"Napoleon: Power and Splendor" Opens Oct. 26 at Nelson-Atkins
Kansas City, MO- Napoleon: Power and Splendor marks the first examination of the majesty and the artistic, political and ideological significance of Napoleon’s imperial court, from Napoleon’s coronation in 1804 to his final exile in 1815. The exhibition opens at The Nelson-Atkins Museum of Art in Kansas City Oct. 26 and aims to capture the spirit that prevailed in the French imperial court and to recreate the sumptuous ambiance of Napoleon’s reign.
A selection of more than 200 works, most of which have never before been exhibited in North America before this tour, will reveal the power and splendor of the Imperial Household and its role in fashioning a monarchic identity for the new emperor, his family and loyal entourage. The exhibition is organized and circulated by the Montreal Museum of Fine Arts (MMFA) with the participation of the Nelson-Atkins, the Musée national du château de Fontainebleau, and the Virginia Museum of Fine Arts. It was curated by Sylvain Cordier, Curator of Early Decorative Arts at MMFA.
“I find it extraordinary that 200 years after his demise, the geopolitics of our world bear so much of Napoleon’s legacy,” said Julián Zugazagoitia, Menefee D. and Mary Louise Blackwell CEO & Director of the Nelson-Atkins. “He emerged from the French Revolution and fought to impose his order on the rest of the word until his bitter end. The fact that his story resonates and fascinates today reflects his talent in harnessing the arts and the power of images.”
The Imperial Household was a key institution during Napoleon’s reign. It included 3,500 members in its retinue who were responsible for managing the daily lives of the imperial family and the day-to-day existence of former general Bonaparte, who became Emperor Napoleon in 1804. They also helped craft Napoleon’s image as Emperor and modern hero.
Napoleon’s household relied on complex everyday functions in which the Emperor himself played an integral part. The exhibition installation will follow the six departments that made up the Imperial Household including the grand equerry, grand master of the hunt, grand chaplain, grand marshal of the palace, grand master of ceremonies, and the grand chamberlain.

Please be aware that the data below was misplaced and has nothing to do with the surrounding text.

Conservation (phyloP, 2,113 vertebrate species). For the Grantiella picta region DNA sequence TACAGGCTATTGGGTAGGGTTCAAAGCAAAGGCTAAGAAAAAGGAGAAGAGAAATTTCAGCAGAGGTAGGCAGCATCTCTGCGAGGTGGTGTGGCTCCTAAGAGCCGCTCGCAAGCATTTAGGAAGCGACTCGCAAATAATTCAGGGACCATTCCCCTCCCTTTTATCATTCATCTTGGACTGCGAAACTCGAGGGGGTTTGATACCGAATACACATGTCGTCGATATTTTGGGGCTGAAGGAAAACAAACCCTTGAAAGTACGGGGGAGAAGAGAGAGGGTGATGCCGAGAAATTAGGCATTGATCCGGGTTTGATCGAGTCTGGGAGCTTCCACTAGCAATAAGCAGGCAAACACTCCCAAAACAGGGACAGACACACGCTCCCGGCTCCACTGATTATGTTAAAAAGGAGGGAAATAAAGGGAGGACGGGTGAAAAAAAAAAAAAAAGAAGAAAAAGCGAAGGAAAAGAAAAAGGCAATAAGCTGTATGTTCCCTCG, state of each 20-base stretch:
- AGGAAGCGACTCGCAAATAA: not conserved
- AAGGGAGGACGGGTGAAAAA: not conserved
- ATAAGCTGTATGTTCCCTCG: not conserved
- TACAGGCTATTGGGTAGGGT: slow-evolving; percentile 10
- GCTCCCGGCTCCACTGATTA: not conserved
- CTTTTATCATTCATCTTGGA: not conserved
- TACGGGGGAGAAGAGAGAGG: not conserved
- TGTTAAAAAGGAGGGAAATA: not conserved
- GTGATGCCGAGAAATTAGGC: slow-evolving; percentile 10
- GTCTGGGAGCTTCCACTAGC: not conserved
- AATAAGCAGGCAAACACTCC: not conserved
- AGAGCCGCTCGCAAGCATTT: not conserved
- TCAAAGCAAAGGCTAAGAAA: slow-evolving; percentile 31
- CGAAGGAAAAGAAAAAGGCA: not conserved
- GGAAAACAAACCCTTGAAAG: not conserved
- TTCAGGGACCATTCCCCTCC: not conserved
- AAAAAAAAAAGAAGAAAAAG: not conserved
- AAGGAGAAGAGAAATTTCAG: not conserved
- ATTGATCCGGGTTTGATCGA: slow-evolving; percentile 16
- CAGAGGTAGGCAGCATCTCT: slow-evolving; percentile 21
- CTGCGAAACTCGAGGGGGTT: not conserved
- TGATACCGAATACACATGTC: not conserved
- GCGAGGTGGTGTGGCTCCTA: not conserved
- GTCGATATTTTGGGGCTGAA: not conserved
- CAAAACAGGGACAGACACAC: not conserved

Interpretive elements throughout will unpack for visitors the socio-historical significance of the household’s functions. Innovative scenography re-creates the splendor of palace life. The integration of immersive projection technologies will further enhance the spectacle and provide salient historical, cultural, and personal context that is immersive and engaging.
“The rich collection of objects that form this exhibition highlights the degree to which Napoleon harnessed the arts not only to strengthen his image, but also to bolster the French economy,” said Aimee Marcereau DeGalan, the Louis L. and Adelaide C. Ward Senior Curator of European Arts. “More than anything, this exhibition provides a portal into the exquisite breadth and level of skill of the artists and artisans in Napoleon’s employ.”
Napoleon: Power and Splendor brings together nearly 200 works of art. They are featured thanks to more than 40 distinguished lenders, including such institutions as the Louvre, the Château de Fontainebleau, the Mobilier national de France, the Musée national des châteaux de Malmaison et de Bois-Préau, the Metropolitan Museum of Art, the J. Paul Getty Museum, the Museum of Fine Arts, Houston, and the Art Institute of Chicago.
Napoleon: Power and Splendor offers a unique opportunity to discover paintings, sculptures, furniture, silver and porcelain, tapestries, silk hangings, and court dress illustrating the opulence characteristic of the Empire in service of Napoleon’s spectacle of power.
The exhibition closes at the Nelson-Atkins March 10, 2019. It can be seen at Musée national du Château de Fontainebleau in France from April 13-July 15, 2019.
Image: Andrea Appiani, Italian (1754??1817). Portrait of Napoleon Bonaparte, First Consul, in the Uniform of a General in the Army of Italy, 1801. Oil on canvas, 39 x 31 4/5 inches. Montreal, private collection. Photo MMFA, Christine Guest.